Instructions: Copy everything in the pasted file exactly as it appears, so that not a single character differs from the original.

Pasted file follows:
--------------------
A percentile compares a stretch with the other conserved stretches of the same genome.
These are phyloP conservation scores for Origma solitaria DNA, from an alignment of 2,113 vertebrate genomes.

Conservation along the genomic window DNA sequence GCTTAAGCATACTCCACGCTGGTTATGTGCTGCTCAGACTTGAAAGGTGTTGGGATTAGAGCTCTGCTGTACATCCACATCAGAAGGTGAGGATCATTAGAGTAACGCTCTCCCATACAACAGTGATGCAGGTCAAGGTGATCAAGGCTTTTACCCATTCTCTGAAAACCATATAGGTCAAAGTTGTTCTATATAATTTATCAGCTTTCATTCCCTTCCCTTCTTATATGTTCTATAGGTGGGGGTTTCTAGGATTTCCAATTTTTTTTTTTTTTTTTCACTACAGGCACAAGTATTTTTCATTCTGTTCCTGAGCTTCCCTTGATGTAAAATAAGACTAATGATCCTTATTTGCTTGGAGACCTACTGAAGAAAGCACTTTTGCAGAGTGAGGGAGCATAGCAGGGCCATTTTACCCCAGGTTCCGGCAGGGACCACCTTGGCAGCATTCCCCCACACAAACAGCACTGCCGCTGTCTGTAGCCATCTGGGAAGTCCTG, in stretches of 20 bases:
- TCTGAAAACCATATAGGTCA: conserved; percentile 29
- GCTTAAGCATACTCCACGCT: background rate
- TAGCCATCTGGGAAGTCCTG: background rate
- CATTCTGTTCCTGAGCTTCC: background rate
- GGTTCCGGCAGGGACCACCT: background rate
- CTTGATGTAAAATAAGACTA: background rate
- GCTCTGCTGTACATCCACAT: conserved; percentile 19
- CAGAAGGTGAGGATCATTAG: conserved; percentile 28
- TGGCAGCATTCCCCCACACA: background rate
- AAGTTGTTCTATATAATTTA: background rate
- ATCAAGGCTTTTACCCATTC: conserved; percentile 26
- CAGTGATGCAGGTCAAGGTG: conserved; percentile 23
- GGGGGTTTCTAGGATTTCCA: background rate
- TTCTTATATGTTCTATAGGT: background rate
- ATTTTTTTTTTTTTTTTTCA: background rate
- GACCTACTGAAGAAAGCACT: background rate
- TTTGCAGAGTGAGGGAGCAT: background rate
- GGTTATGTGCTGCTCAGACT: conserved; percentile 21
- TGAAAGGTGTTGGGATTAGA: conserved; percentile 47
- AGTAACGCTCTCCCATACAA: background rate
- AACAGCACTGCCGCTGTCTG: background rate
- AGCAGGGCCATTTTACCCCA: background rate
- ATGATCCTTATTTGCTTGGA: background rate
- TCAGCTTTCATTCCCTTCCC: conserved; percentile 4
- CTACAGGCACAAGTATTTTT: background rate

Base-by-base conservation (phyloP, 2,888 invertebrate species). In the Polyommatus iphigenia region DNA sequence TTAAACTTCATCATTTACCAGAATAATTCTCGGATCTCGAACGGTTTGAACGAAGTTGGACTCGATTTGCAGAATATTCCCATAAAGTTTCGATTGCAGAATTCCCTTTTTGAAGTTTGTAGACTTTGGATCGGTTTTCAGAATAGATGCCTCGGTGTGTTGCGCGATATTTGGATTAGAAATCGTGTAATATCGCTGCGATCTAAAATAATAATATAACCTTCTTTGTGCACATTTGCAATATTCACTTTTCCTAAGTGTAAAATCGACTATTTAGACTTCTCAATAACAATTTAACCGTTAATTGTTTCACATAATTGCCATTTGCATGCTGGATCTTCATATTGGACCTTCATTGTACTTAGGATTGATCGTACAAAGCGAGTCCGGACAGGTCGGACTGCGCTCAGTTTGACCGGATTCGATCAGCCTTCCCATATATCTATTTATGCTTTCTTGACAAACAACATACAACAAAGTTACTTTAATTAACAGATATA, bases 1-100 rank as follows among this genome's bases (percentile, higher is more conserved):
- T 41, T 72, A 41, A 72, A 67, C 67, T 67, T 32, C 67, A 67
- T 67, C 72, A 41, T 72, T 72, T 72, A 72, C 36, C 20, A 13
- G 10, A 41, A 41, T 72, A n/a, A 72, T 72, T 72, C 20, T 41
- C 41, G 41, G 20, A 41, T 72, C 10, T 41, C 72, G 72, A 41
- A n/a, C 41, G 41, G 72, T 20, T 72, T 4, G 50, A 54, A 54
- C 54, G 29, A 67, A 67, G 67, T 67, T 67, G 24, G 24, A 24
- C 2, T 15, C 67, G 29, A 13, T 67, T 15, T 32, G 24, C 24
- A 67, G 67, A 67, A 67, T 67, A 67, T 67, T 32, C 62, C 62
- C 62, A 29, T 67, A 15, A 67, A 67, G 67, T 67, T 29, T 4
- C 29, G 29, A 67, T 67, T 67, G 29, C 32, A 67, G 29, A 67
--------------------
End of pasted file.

A percentile compares a stretch with the other conserved stretches of the same genome.
These are phyloP conservation scores for Origma solitaria DNA, from an alignment of 2,113 vertebrate genomes.

Conservation along the genomic window DNA sequence GCTTAAGCATACTCCACGCTGGTTATGTGCTGCTCAGACTTGAAAGGTGTTGGGATTAGAGCTCTGCTGTACATCCACATCAGAAGGTGAGGATCATTAGAGTAACGCTCTCCCATACAACAGTGATGCAGGTCAAGGTGATCAAGGCTTTTACCCATTCTCTGAAAACCATATAGGTCAAAGTTGTTCTATATAATTTATCAGCTTTCATTCCCTTCCCTTCTTATATGTTCTATAGGTGGGGGTTTCTAGGATTTCCAATTTTTTTTTTTTTTTTTCACTACAGGCACAAGTATTTTTCATTCTGTTCCTGAGCTTCCCTTGATGTAAAATAAGACTAATGATCCTTATTTGCTTGGAGACCTACTGAAGAAAGCACTTTTGCAGAGTGAGGGAGCATAGCAGGGCCATTTTACCCCAGGTTCCGGCAGGGACCACCTTGGCAGCATTCCCCCACACAAACAGCACTGCCGCTGTCTGTAGCCATCTGGGAAGTCCTG, in stretches of 20 bases:
- TCTGAAAACCATATAGGTCA: conserved; percentile 29
- GCTTAAGCATACTCCACGCT: background rate
- TAGCCATCTGGGAAGTCCTG: background rate
- CATTCTGTTCCTGAGCTTCC: background rate
- GGTTCCGGCAGGGACCACCT: background rate
- CTTGATGTAAAATAAGACTA: background rate
- GCTCTGCTGTACATCCACAT: conserved; percentile 19
- CAGAAGGTGAGGATCATTAG: conserved; percentile 28
- TGGCAGCATTCCCCCACACA: background rate
- AAGTTGTTCTATATAATTTA: background rate
- ATCAAGGCTTTTACCCATTC: conserved; percentile 26
- CAGTGATGCAGGTCAAGGTG: conserved; percentile 23
- GGGGGTTTCTAGGATTTCCA: background rate
- TTCTTATATGTTCTATAGGT: background rate
- ATTTTTTTTTTTTTTTTTCA: background rate
- GACCTACTGAAGAAAGCACT: background rate
- TTTGCAGAGTGAGGGAGCAT: background rate
- GGTTATGTGCTGCTCAGACT: conserved; percentile 21
- TGAAAGGTGTTGGGATTAGA: conserved; percentile 47
- AGTAACGCTCTCCCATACAA: background rate
- AACAGCACTGCCGCTGTCTG: background rate
- AGCAGGGCCATTTTACCCCA: background rate
- ATGATCCTTATTTGCTTGGA: background rate
- TCAGCTTTCATTCCCTTCCC: conserved; percentile 4
- CTACAGGCACAAGTATTTTT: background rate

Base-by-base conservation (phyloP, 2,888 invertebrate species). In the Polyommatus iphigenia region DNA sequence TTAAACTTCATCATTTACCAGAATAATTCTCGGATCTCGAACGGTTTGAACGAAGTTGGACTCGATTTGCAGAATATTCCCATAAAGTTTCGATTGCAGAATTCCCTTTTTGAAGTTTGTAGACTTTGGATCGGTTTTCAGAATAGATGCCTCGGTGTGTTGCGCGATATTTGGATTAGAAATCGTGTAATATCGCTGCGATCTAAAATAATAATATAACCTTCTTTGTGCACATTTGCAATATTCACTTTTCCTAAGTGTAAAATCGACTATTTAGACTTCTCAATAACAATTTAACCGTTAATTGTTTCACATAATTGCCATTTGCATGCTGGATCTTCATATTGGACCTTCATTGTACTTAGGATTGATCGTACAAAGCGAGTCCGGACAGGTCGGACTGCGCTCAGTTTGACCGGATTCGATCAGCCTTCCCATATATCTATTTATGCTTTCTTGACAAACAACATACAACAAAGTTACTTTAATTAACAGATATA, bases 1-100 rank as follows among this genome's bases (percentile, higher is more conserved):
- T 41, T 72, A 41, A 72, A 67, C 67, T 67, T 32, C 67, A 67
- T 67, C 72, A 41, T 72, T 72, T 72, A 72, C 36, C 20, A 13
- G 10, A 41, A 41, T 72, A n/a, A 72, T 72, T 72, C 20, T 41
- C 41, G 41, G 20, A 41, T 72, C 10, T 41, C 72, G 72, A 41
- A n/a, C 41, G 41, G 72, T 20, T 72, T 4, G 50, A 54, A 54
- C 54, G 29, A 67, A 67, G 67, T 67, T 67, G 24, G 24, A 24
- C 2, T 15, C 67, G 29, A 13, T 67, T 15, T 32, G 24, C 24
- A 67, G 67, A 67, A 67, T 67, A 67, T 67, T 32, C 62, C 62
- C 62, A 29, T 67, A 15, A 67, A 67, G 67, T 67, T 29, T 4
- C 29, G 29, A 67, T 67, T 67, G 29, C 32, A 67, G 29, A 67